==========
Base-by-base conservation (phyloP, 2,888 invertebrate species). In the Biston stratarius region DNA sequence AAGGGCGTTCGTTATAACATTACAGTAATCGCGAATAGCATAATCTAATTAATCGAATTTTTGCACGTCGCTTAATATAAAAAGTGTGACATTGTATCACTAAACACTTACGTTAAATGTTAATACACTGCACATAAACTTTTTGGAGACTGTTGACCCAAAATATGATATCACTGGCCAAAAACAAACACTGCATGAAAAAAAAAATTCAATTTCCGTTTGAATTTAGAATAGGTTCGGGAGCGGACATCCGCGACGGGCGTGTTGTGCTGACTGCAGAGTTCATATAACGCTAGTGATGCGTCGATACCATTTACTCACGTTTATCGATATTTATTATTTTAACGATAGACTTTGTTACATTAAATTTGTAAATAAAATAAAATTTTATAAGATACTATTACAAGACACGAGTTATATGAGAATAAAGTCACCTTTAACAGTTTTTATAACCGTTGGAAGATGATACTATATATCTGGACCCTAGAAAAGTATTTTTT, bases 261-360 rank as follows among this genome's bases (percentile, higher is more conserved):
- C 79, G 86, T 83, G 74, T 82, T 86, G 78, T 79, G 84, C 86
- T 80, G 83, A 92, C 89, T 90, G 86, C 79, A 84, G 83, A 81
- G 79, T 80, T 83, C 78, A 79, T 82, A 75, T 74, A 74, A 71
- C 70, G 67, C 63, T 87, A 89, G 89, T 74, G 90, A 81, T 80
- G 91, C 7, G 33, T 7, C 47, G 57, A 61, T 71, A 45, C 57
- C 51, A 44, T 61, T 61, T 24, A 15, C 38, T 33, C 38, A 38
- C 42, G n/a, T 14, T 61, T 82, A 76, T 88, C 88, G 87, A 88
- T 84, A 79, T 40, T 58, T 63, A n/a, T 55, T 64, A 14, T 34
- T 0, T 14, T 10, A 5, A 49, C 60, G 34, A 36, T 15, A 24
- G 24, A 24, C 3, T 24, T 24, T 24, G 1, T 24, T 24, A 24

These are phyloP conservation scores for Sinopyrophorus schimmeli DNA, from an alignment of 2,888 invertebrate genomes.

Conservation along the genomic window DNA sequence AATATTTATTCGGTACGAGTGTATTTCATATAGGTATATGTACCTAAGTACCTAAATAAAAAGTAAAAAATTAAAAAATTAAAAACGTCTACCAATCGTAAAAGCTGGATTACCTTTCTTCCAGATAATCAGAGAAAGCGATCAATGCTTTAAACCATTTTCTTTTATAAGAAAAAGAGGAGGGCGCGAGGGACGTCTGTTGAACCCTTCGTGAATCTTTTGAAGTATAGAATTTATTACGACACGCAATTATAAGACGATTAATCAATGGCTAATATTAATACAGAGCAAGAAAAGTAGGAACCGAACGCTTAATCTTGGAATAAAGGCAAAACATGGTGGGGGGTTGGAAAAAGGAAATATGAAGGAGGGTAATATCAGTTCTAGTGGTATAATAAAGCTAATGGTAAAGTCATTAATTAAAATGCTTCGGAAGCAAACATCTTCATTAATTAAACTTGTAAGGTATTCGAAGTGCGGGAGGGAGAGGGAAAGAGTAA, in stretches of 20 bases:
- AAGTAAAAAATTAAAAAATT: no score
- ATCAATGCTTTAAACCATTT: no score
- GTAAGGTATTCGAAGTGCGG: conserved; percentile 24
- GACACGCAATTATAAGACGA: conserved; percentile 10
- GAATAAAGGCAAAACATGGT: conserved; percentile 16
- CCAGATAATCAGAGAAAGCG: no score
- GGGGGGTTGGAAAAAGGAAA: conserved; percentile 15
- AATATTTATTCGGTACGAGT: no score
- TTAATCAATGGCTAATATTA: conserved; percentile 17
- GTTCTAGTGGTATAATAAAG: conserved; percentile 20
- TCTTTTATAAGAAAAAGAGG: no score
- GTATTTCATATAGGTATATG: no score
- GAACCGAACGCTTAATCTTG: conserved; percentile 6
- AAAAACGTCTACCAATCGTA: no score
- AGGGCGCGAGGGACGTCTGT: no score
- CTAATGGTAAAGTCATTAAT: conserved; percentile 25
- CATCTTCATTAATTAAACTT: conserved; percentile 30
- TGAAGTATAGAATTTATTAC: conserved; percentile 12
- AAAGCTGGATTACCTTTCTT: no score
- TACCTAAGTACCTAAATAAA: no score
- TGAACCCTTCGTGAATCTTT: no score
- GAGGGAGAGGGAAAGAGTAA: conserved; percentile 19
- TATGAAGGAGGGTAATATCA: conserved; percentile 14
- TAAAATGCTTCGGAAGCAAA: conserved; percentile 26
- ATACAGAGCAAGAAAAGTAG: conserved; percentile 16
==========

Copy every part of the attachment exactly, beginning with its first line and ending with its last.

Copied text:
Base-by-base conservation (phyloP, 2,888 invertebrate species). In the Biston stratarius region DNA sequence AAGGGCGTTCGTTATAACATTACAGTAATCGCGAATAGCATAATCTAATTAATCGAATTTTTGCACGTCGCTTAATATAAAAAGTGTGACATTGTATCACTAAACACTTACGTTAAATGTTAATACACTGCACATAAACTTTTTGGAGACTGTTGACCCAAAATATGATATCACTGGCCAAAAACAAACACTGCATGAAAAAAAAAATTCAATTTCCGTTTGAATTTAGAATAGGTTCGGGAGCGGACATCCGCGACGGGCGTGTTGTGCTGACTGCAGAGTTCATATAACGCTAGTGATGCGTCGATACCATTTACTCACGTTTATCGATATTTATTATTTTAACGATAGACTTTGTTACATTAAATTTGTAAATAAAATAAAATTTTATAAGATACTATTACAAGACACGAGTTATATGAGAATAAAGTCACCTTTAACAGTTTTTATAACCGTTGGAAGATGATACTATATATCTGGACCCTAGAAAAGTATTTTTT, bases 261-360 rank as follows among this genome's bases (percentile, higher is more conserved):
- C 79, G 86, T 83, G 74, T 82, T 86, G 78, T 79, G 84, C 86
- T 80, G 83, A 92, C 89, T 90, G 86, C 79, A 84, G 83, A 81
- G 79, T 80, T 83, C 78, A 79, T 82, A 75, T 74, A 74, A 71
- C 70, G 67, C 63, T 87, A 89, G 89, T 74, G 90, A 81, T 80
- G 91, C 7, G 33, T 7, C 47, G 57, A 61, T 71, A 45, C 57
- C 51, A 44, T 61, T 61, T 24, A 15, C 38, T 33, C 38, A 38
- C 42, G n/a, T 14, T 61, T 82, A 76, T 88, C 88, G 87, A 88
- T 84, A 79, T 40, T 58, T 63, A n/a, T 55, T 64, A 14, T 34
- T 0, T 14, T 10, A 5, A 49, C 60, G 34, A 36, T 15, A 24
- G 24, A 24, C 3, T 24, T 24, T 24, G 1, T 24, T 24, A 24

These are phyloP conservation scores for Sinopyrophorus schimmeli DNA, from an alignment of 2,888 invertebrate genomes.

Conservation along the genomic window DNA sequence AATATTTATTCGGTACGAGTGTATTTCATATAGGTATATGTACCTAAGTACCTAAATAAAAAGTAAAAAATTAAAAAATTAAAAACGTCTACCAATCGTAAAAGCTGGATTACCTTTCTTCCAGATAATCAGAGAAAGCGATCAATGCTTTAAACCATTTTCTTTTATAAGAAAAAGAGGAGGGCGCGAGGGACGTCTGTTGAACCCTTCGTGAATCTTTTGAAGTATAGAATTTATTACGACACGCAATTATAAGACGATTAATCAATGGCTAATATTAATACAGAGCAAGAAAAGTAGGAACCGAACGCTTAATCTTGGAATAAAGGCAAAACATGGTGGGGGGTTGGAAAAAGGAAATATGAAGGAGGGTAATATCAGTTCTAGTGGTATAATAAAGCTAATGGTAAAGTCATTAATTAAAATGCTTCGGAAGCAAACATCTTCATTAATTAAACTTGTAAGGTATTCGAAGTGCGGGAGGGAGAGGGAAAGAGTAA, in stretches of 20 bases:
- AAGTAAAAAATTAAAAAATT: no score
- ATCAATGCTTTAAACCATTT: no score
- GTAAGGTATTCGAAGTGCGG: conserved; percentile 24
- GACACGCAATTATAAGACGA: conserved; percentile 10
- GAATAAAGGCAAAACATGGT: conserved; percentile 16
- CCAGATAATCAGAGAAAGCG: no score
- GGGGGGTTGGAAAAAGGAAA: conserved; percentile 15
- AATATTTATTCGGTACGAGT: no score
- TTAATCAATGGCTAATATTA: conserved; percentile 17
- GTTCTAGTGGTATAATAAAG: conserved; percentile 20
- TCTTTTATAAGAAAAAGAGG: no score
- GTATTTCATATAGGTATATG: no score
- GAACCGAACGCTTAATCTTG: conserved; percentile 6
- AAAAACGTCTACCAATCGTA: no score
- AGGGCGCGAGGGACGTCTGT: no score
- CTAATGGTAAAGTCATTAAT: conserved; percentile 25
- CATCTTCATTAATTAAACTT: conserved; percentile 30
- TGAAGTATAGAATTTATTAC: conserved; percentile 12
- AAAGCTGGATTACCTTTCTT: no score
- TACCTAAGTACCTAAATAAA: no score
- TGAACCCTTCGTGAATCTTT: no score
- GAGGGAGAGGGAAAGAGTAA: conserved; percentile 19
- TATGAAGGAGGGTAATATCA: conserved; percentile 14
- TAAAATGCTTCGGAAGCAAA: conserved; percentile 26
- ATACAGAGCAAGAAAAGTAG: conserved; percentile 16